The made-from-scratch scones whipped up daily by owner Jennifer Bailey may be the calling card at Barefoot Market, but the Ocean City cafe also sells a stellar lunch. Rebecca Juzwiak, vice president and chief operating officer at Johnson’s Popcorn, recommends the baguette sandwiches. Star combos — like lemon garlic shrimp and prosciutto, or brie and pear — change regularly but always come on house-made bread.
Richard Zinck has summered in Avalon for the past 70 years, so he’s no newbie to nearby Sea Isle. For a breezy bird’s-eye view of the beach, he suggests a splurge-y but “great fun” adventure with Sea Isle Parasail.
Low-Key Waterfront Dining
In between Ocean City and Sea Isle sits Twisties Tavern on the Bay, a Strathmere spot that’s “old-school, with a knotty pine decor, bay views, and good food for very reasonable prices,” Zinck says.
When the weather is bad, Casey O’Hara — the third-generation owner of Uncle Bill’s Pancake House — does what he calls a “surf-shop hop,” stopping into boutiques from Cape May to Margate, including Avalon Surf and Heritage Surf & Sport’s three Shore outposts.
Beachtime With Kids
Mary Beth Libro, a teacher in Ocean City and co-owner of Sea Isle delicatessen Giovanni’s, says Whale Beach — a wide, less populous stretch between Sea Isle and Strathmere — is a winner for families with young kids. Now that her crew is older, though, they open their umbrellas at 43rd Street beach. “Having lifeguards, the boardwalk arcade and Giovanni’s close by are pluses,” she says. — Regan Fletcher Stephens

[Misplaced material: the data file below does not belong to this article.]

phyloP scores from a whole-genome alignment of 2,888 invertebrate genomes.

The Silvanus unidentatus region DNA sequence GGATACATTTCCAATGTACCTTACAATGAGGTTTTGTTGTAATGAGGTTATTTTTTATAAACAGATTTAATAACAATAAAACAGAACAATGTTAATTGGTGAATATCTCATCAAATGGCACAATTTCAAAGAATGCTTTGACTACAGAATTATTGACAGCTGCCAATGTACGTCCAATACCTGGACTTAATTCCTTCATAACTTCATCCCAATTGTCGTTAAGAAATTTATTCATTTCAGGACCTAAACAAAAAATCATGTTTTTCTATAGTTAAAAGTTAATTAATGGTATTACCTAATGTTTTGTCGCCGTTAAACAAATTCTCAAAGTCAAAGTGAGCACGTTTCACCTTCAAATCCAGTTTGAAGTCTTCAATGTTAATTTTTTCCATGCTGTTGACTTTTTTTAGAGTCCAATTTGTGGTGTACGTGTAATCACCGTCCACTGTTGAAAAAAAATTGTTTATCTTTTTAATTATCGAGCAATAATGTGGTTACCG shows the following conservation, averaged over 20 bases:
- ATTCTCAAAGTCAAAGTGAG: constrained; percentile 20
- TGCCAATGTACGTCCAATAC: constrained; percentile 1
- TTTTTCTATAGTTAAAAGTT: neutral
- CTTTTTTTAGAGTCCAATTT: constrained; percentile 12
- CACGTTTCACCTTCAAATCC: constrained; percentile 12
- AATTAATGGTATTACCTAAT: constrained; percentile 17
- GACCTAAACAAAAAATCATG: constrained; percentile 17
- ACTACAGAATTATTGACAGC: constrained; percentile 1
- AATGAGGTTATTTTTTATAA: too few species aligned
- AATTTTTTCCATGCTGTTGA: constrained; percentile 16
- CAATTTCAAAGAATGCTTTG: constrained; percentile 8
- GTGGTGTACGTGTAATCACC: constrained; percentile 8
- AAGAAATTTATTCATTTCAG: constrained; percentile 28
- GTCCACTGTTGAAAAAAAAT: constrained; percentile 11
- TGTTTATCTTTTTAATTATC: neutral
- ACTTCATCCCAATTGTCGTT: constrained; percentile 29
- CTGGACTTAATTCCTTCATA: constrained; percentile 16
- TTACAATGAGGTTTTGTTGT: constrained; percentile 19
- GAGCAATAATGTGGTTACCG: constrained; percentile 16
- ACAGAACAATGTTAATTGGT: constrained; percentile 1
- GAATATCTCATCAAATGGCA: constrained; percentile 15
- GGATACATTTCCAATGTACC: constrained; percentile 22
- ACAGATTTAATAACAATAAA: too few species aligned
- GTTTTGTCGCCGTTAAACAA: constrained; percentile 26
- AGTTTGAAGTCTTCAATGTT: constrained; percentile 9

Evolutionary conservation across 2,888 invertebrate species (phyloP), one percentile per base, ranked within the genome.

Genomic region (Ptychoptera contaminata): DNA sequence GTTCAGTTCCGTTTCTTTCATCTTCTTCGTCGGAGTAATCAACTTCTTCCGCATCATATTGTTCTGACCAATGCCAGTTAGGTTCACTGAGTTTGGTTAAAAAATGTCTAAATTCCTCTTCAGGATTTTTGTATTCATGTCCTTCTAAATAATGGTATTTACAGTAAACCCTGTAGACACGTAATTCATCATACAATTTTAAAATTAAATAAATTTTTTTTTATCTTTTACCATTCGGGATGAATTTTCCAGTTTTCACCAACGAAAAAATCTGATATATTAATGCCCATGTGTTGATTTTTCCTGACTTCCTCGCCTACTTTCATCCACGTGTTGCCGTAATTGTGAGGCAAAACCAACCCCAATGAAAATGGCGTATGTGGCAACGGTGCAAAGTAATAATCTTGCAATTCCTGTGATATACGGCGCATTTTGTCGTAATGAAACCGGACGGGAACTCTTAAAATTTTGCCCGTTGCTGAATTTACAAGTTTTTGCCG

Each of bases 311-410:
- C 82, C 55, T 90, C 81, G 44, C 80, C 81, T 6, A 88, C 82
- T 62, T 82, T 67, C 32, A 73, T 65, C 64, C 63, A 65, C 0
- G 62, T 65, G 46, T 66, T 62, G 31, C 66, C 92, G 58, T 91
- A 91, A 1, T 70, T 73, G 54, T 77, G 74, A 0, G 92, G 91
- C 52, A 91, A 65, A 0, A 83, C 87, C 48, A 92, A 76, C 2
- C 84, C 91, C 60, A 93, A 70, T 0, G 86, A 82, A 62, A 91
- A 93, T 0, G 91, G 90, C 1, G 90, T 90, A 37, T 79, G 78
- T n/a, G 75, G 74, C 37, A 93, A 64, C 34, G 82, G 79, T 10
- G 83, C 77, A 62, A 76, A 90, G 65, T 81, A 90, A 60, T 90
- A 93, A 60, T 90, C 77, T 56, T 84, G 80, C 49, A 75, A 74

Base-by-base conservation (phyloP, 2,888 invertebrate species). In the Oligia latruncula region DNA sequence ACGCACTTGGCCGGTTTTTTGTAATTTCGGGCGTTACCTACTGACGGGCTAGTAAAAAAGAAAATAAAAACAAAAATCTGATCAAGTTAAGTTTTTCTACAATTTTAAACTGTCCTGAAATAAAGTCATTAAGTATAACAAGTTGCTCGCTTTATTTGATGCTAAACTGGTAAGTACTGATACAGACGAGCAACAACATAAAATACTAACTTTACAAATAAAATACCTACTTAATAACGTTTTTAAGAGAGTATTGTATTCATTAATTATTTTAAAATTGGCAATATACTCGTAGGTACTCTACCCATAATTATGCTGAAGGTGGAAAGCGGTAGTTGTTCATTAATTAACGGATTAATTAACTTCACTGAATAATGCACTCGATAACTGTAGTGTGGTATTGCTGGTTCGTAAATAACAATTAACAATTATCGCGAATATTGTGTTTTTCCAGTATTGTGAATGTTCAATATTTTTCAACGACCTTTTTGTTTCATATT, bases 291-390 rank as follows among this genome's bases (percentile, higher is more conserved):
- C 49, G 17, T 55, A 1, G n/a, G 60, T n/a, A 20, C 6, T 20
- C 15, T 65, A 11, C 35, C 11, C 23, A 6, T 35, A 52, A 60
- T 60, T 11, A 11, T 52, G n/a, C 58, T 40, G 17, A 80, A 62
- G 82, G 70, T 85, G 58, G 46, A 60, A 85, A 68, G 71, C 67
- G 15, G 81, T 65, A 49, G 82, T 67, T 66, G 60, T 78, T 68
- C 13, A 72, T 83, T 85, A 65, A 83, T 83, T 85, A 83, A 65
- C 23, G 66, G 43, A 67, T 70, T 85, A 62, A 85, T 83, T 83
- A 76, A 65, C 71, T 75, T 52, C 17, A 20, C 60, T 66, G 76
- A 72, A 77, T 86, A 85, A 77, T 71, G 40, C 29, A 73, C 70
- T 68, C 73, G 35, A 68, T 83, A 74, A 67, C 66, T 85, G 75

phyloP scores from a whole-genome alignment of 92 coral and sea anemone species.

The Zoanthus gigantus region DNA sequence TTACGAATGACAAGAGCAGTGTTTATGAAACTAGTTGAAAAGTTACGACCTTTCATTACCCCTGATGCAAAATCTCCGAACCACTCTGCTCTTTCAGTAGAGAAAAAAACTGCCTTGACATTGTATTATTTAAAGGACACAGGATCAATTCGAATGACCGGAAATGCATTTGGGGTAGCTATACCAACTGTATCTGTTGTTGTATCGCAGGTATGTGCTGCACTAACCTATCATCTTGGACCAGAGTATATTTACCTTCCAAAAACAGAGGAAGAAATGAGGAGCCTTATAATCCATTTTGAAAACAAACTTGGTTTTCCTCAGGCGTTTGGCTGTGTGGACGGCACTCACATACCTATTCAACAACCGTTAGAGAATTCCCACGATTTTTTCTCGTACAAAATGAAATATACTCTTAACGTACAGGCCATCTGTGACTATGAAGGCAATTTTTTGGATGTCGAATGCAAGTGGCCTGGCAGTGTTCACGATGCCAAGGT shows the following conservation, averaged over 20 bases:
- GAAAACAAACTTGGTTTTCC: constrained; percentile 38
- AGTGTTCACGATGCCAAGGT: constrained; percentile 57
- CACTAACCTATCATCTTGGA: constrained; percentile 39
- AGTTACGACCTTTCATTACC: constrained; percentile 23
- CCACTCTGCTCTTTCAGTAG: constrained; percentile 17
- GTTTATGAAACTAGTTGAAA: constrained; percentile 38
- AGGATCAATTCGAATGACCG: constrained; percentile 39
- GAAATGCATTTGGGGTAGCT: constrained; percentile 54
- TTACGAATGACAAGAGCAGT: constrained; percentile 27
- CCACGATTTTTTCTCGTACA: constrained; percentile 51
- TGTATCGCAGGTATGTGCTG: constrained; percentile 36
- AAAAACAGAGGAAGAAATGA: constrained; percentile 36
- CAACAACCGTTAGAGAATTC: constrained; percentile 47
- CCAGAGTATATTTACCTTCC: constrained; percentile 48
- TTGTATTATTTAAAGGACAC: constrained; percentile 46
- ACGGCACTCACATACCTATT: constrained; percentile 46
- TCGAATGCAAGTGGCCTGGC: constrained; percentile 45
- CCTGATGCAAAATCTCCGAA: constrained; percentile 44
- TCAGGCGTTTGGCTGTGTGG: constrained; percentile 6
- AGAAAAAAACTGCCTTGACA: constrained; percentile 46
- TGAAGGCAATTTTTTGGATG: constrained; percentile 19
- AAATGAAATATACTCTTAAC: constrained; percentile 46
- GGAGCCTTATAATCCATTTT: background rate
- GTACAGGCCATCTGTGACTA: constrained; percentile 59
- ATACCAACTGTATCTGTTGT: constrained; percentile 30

Avalon & Stone Harbor
Casey O’Hara returns throughout the summer to the Diving Horse, where the chef “does a great job of showing off in-season seafood, shellfish and Jersey produce.” For a DIY dinner, Liz Hodges suggests the bustling Stone Harbor Farmers’ Market, where on Sundays from Memorial Day weekend to late September, vendors sell local produce plus pickles, hot doughnuts, fresh-cut flowers, bacon on a stick and tubs of homemade guac.
Tucked in an alley between Hoy’s 5 & 10 and the post office, find Trendz Stone Harbor, where owner Amy Hardy “curates the most unbelievable collection of jewelry, including designers from all over the world,” says Liz Hodges, owner of the boutique People People in Stone Harbor.